A couple of years ago when Apple introduced Siri Shortcuts, a whole routine was created by an individual iPhone user that results in the storage of evidence proving what really happened during a traffic stop. When an iPhone owner exclaims "Siri, I'm being pulled over," it sets off a series of events as Siri opens the front camera and records both video and audio. Texts and emails with your location are disseminated to a preset list of friends and family members alerting them to your predicament and the phone is muted so that the police are unaware that the scene is being recorded for your protection.
In this day and age, Ring's Traffic Stop is a necessary accessory
Basically, the goal is to have proof of what happened during a traffic stop if it turns bad or deadly. With a video recording of the incident, you can't be accused of reaching for a gun or making a threat if the video and audio recordings don't reveal that such things might have taken place. As much as it pains us to say it, in today's world you have no idea what a simple traffic stop could turn into, and having this evidence available could help present your side of the story. And if the officers are truly innocent and happened to make the right decisions, the captured images could back up their claims. In a potentially volatile situation, these recordings are a neutral arbiter.
Ring last week announced its own version of this Siri Shortcut via a blog post. The feature is available through the Ring Car Cam. Priced at $199.99, the dual-sided HD cameras monitor your parked car for attempted break-ins and bumps. While the vehicle is being driven, if the sensors detect that an accident has occurred, first responders will be alerted. And if you happen to catch those blue lights behind you, if you say "Alexa, I'm being pulled over," the camera will start recording and will securely store it in the cloud. The feature, called Traffic Stop, works with the Ring Car Cam and the Amazon app.
Ring's Head of Mobile Products Nathan Ackerman, in an interview with Roadshow, said, "Traffic stops can be a time when having video is important, so that everyone remains on their best behavior. So, we developed a feature to support that." While most of the video that you see on the news from powder keg incidents are recorded by witnesses with their smartphones, there is no guarantee that such an eyewitness will be found at your scene with phone in hand and settings at the ready to record what is about to go down.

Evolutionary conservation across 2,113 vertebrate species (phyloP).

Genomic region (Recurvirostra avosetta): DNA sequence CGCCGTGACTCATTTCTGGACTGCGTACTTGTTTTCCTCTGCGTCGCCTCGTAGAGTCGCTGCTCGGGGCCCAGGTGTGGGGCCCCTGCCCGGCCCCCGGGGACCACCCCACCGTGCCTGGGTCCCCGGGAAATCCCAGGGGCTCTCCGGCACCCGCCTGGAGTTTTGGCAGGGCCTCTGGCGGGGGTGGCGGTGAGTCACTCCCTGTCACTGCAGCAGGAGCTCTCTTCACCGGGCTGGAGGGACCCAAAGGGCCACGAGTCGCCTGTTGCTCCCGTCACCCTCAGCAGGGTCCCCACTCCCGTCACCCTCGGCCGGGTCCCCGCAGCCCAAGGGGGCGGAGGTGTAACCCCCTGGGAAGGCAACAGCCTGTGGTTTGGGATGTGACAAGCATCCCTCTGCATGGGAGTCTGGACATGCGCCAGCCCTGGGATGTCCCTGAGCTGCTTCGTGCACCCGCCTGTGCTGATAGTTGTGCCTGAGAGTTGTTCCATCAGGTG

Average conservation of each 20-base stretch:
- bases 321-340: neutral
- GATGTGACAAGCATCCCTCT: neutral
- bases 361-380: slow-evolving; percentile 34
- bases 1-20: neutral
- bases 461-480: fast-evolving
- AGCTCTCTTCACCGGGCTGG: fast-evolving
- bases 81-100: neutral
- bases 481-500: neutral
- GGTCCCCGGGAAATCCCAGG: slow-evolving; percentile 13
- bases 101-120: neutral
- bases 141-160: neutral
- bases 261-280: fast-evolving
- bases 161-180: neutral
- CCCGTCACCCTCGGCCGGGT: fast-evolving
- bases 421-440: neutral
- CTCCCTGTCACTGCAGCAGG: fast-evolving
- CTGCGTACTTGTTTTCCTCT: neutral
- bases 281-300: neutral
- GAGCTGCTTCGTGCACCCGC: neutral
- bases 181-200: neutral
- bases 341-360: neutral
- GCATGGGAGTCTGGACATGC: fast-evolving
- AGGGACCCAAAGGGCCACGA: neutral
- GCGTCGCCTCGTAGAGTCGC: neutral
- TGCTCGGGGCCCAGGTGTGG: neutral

Speaking to The Verge, law professor Elizabeth Joh at UC-Davis and an expert on policing, technology, and surveillance, called this a "traffic stop counter-surveillance" tool. "In policing, technology is all about power," she said. "Redistributing that power can be an important means of police accountability." The professor added that "We’ve always been able to pull out our phones... and try to record it. But by embedding it in the landscape of our cars, by simply just saying ‘I’ve been pulled over,’ makes that recording much more likely.
There are some legal issues involved, especially since passengers and others being recorded may not have granted the Ring owner's permission to be recorded in a video. Also unclear is exactly who should have access to the video and when should it be made available to them. Ring's Ackerman told CNET that "We’re working through some of the ins and outs of exactly when the [emergency contacts] get notified, whether they can jump in and view the live stream or if it’ll be available after the fact."
Amazon purchased Ring in February of 2018 for $1 billion.